DIVERGENT (Neil Burger, 2014)

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SPOILER ALERT!!

My notes on Divergent:

1. Although the take on factions was interesting, almost all of the elements here were seen and done in previous, more superior movies.

2. I might have missed the explanation but what were the tests for if everyone had the right to choose their faction? Where was the Sorting Hat when you needed it?

3. If the Dauntless group was the cool crowd, why weren’t the rest joining them? I know I would have even if I could barely lift my right leg. Who wouldn’t want to be popular?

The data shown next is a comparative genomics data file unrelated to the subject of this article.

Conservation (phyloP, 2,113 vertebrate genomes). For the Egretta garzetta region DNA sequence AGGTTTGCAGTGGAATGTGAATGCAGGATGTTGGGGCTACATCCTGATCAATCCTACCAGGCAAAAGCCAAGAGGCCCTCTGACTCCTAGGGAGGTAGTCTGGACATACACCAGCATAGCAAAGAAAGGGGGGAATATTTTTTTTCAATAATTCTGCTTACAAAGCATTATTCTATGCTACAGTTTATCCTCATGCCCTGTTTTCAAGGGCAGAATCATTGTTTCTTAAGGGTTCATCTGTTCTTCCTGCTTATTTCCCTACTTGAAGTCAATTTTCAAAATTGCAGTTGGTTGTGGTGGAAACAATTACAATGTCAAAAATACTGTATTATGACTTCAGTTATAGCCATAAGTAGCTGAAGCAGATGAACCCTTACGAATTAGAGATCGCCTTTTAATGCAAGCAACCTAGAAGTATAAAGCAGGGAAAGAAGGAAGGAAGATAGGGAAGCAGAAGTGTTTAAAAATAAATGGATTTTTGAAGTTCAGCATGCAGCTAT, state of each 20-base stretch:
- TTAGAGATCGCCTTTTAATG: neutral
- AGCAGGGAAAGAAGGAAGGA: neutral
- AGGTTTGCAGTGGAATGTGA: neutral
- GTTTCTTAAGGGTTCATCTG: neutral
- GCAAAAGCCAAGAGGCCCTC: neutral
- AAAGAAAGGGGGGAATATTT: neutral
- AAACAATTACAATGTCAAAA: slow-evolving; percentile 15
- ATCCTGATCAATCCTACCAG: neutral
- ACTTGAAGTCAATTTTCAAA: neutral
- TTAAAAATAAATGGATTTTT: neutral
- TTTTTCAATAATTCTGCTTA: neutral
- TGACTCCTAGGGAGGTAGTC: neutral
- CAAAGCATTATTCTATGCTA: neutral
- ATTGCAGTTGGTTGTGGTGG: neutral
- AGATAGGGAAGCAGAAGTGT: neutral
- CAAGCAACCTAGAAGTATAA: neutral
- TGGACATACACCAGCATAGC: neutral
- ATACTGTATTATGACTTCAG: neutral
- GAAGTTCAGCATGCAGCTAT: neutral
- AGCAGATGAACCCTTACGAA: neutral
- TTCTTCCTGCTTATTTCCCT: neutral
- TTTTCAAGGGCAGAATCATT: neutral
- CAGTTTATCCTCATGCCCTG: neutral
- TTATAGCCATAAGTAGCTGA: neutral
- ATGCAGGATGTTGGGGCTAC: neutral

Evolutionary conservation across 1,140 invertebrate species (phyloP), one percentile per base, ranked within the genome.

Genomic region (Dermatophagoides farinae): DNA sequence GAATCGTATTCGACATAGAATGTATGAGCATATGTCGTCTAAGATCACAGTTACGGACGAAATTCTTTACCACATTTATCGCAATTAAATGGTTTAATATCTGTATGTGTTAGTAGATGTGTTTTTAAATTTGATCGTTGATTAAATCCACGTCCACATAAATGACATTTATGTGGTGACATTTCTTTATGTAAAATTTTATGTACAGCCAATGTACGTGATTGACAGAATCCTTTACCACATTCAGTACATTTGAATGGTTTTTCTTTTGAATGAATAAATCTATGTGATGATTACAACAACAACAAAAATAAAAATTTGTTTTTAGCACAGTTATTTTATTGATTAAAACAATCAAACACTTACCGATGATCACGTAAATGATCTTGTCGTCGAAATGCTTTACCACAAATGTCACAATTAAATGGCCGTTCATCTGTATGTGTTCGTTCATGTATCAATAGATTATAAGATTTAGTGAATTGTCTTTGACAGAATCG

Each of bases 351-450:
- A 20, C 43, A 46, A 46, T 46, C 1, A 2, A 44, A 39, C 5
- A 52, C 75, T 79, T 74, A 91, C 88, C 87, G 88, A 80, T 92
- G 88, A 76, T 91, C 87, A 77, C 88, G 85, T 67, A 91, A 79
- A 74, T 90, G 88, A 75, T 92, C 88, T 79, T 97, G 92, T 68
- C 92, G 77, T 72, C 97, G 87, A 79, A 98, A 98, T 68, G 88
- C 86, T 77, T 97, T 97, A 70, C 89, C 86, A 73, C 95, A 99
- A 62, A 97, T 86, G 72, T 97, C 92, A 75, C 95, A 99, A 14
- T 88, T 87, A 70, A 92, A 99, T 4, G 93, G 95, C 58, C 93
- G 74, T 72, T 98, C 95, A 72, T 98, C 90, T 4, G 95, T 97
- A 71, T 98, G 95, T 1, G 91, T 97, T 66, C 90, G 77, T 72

4. Was I the only one bothered that brother and sister Shailene Woodley and Ansel Elgort will next play dying lovers in The Fault in Our Stars? Now that was one way to ruin another adaptation.

5. Tris and Four make seven. But seriously, will this make sense in the sequels? (You can PM me the details.)

6. I was happy to see Shailene flex her acting muscles here, making her character more empathetic. I still think she was robbed of an Oscar nomination for The Descendants.

7. Shailene and Theo James had really good chemistry. I wish the movie didn’t have to push for those cringe-worthy, Twilight-y lines. Oh, and Theo reminded me so much of Christopher Gorham.

8. Of course, Kate Winslet will always be the best thing in any movie (obviously a fanboy here). It must have been refreshing for her to be fully clothed all throughout the movie.

9. I really liked the songs by Ellie Goulding and Zedd, though.

10. FITZ!!

Rating: ★★☆☆☆